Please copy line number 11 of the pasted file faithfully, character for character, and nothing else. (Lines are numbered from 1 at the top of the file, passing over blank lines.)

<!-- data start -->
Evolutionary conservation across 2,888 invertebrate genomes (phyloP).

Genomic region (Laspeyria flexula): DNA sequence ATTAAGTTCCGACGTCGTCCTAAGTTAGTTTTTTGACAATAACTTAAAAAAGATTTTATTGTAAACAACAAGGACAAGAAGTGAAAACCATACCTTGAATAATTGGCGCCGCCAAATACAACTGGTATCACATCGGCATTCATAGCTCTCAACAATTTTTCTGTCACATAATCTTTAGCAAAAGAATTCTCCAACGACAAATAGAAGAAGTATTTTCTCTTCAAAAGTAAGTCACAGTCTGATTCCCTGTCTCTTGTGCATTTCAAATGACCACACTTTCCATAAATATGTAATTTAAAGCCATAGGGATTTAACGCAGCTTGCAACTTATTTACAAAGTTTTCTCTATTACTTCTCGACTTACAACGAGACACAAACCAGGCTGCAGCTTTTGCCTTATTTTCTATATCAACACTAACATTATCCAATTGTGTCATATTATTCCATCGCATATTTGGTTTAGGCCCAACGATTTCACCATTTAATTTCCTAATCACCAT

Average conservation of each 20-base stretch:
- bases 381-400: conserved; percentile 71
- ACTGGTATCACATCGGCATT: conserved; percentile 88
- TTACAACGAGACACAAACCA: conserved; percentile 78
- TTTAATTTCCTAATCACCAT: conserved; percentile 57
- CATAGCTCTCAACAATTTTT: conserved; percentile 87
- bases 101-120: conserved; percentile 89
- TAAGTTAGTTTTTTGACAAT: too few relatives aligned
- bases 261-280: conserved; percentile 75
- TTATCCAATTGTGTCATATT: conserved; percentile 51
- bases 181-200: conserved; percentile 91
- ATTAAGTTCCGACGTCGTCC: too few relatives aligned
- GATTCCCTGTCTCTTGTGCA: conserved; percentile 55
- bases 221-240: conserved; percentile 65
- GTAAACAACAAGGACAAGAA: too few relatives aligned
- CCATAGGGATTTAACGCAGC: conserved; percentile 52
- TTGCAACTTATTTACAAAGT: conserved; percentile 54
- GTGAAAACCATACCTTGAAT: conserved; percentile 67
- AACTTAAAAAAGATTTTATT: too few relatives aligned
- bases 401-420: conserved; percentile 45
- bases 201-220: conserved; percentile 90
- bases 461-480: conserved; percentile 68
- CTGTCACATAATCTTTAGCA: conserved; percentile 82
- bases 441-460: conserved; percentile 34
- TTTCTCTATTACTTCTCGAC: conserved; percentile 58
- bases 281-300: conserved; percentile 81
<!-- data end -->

- bases 261-280: conserved; percentile 75